My First Experience with Programming

During my second year of college I took an introductory course in psychology. It was a large class that met for lectures in a large auditorium. The labs were held in smaller groups and presided over by graduate assistants. They had recorded the lectures and made them available in the library so that if you missed the live lecture you could make it up at your convenience by listening to the recording.

They had also created computer based instructional material on a new system that was also available in the library. The system was called Plato. Plato was a mainframe based program that ran on a computer at the University of Illinois in Champaign-Urbana. The system supported numerous graphical terminals that could be connected remotely via modems and phone lines.

I was so impressed with the system that I applied for a user account on it. When it was granted, I found a user who was a computer science major and had program space allotted on the system and befriended him. He gave me a portion of his programming space to use. I bought the book on Tutor, the language in which Plato was programmed and set about teaching myself to program.

Tutor was an interesting language. It was similar in some ways to Fortran and in others to Basic. It had features that were unique to it, at the time at least. One of the most interesting features was the ability to take a list of words and phrases and match them to an arbitrary block of text allowing authors of instructional material to automatically score answers to essay questions.

The terminal on the system had a resolution of 1024 pixels wide by 768 pixels high. It was a monochrome plasma display. The pixels were orange when they were lit and brownish black when they were dark. The display had a programmable character generator so you could create custom characters in addition to the standard alphabet. This allowed for text that was displayed in different alphabets as well as character based graphics. It was also capable of line graphics.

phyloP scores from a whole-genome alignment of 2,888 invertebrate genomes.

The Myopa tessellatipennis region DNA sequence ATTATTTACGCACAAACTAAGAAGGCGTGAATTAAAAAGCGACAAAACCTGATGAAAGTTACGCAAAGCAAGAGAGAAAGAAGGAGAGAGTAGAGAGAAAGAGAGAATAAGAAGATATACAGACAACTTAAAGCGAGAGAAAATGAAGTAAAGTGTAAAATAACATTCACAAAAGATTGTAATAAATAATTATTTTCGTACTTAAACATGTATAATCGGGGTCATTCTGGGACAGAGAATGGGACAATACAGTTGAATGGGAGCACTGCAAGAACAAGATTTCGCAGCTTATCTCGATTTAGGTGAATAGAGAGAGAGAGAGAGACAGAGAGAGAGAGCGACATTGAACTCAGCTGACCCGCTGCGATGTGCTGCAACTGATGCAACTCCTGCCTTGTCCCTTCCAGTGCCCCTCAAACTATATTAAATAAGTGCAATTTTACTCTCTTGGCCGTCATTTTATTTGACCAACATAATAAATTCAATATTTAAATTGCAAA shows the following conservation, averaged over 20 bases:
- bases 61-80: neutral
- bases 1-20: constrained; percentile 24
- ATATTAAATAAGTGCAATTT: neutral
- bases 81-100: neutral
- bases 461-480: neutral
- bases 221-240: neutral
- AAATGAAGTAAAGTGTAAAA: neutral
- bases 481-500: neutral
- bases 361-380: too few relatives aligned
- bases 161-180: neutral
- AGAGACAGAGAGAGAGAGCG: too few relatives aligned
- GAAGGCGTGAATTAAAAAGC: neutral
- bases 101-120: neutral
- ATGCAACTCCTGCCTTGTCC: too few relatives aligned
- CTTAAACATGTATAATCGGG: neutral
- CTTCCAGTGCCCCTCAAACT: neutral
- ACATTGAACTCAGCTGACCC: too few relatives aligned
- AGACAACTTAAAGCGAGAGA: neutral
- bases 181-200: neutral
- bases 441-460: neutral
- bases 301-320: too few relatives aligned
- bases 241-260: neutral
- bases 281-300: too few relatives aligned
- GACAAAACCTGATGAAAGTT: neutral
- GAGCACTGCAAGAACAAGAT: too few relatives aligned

The screen was touch sensitive so you could point to items on the screen to select them. The keyboard had more keys on it than a standard typewriter keyboard. This included several special function keys as well as special shift keys that allowed for extensive keyboard command short cuts.

I enlisted the aid of my wife at the time to design a custom character set that allowed me to animate a simple drawing of a halloween cat walking across the screen. This thrilled me that I was able to use the computer to make a programmed animation.

Later the next term, the local administrator of the Plato user accounts conducted an audit of the programming space allocation. My computer scientist friend had accounts on other computers on campus and hadn’t spent much time on Plato. He had not done any curriculum related work with his portion of his account.

I, on the other hand, was a cinema and photography major. My animated cat was directly related to my curriculum and ended up saving my friend’s (and my) programming space.

The system was lots of fun. It had a user to user message system. It had discussion threads, and it had a bunch of multi-user games. For example, it had a multi-user implementation of Star Trek. It had a dog fighting game. It had a game called Empire where you tried to conquer the world. These games were often written by users.

A few years ago I was Googling around on the internet and discovered that someone had written a Plato emulator that ran on the internet and an emulator of the terminal that ran on Windows, Macs, and Linux machines. There were a bunch of videos about the system on You Tube. I downloaded the terminal emulator and requested an account on the system. It was interesting to revisit my first experience with computers. It reminded me of why I had become so passionate about them.


Sweet dreams, don’t forget to tell the ones you love that you love them, and most important of all, be kind.

The Closest Thing to Writer’s Block that I Get Anymore

For a month I have written about two thousand words a day. Three quarters of those words comprised the draft of my novel. The rest were blog posts. After thirty days of writing, I find myself struggling to think of topics for my blog.

It’s been a long time since I’ve had writer’s block. That may be because I haven’t let the fact that I couldn’t think of anything interesting to write about stop me from writing about stuff that would bore a statue to tears. I’ve been focused on producing a quantity of words without considering the quality of words.

The rationale behind that strategy is that if you write enough you will eventually get better at it. While this is true it still doesn’t change the fact that at some point you have to start writing about things that you care about, things that mean something to you.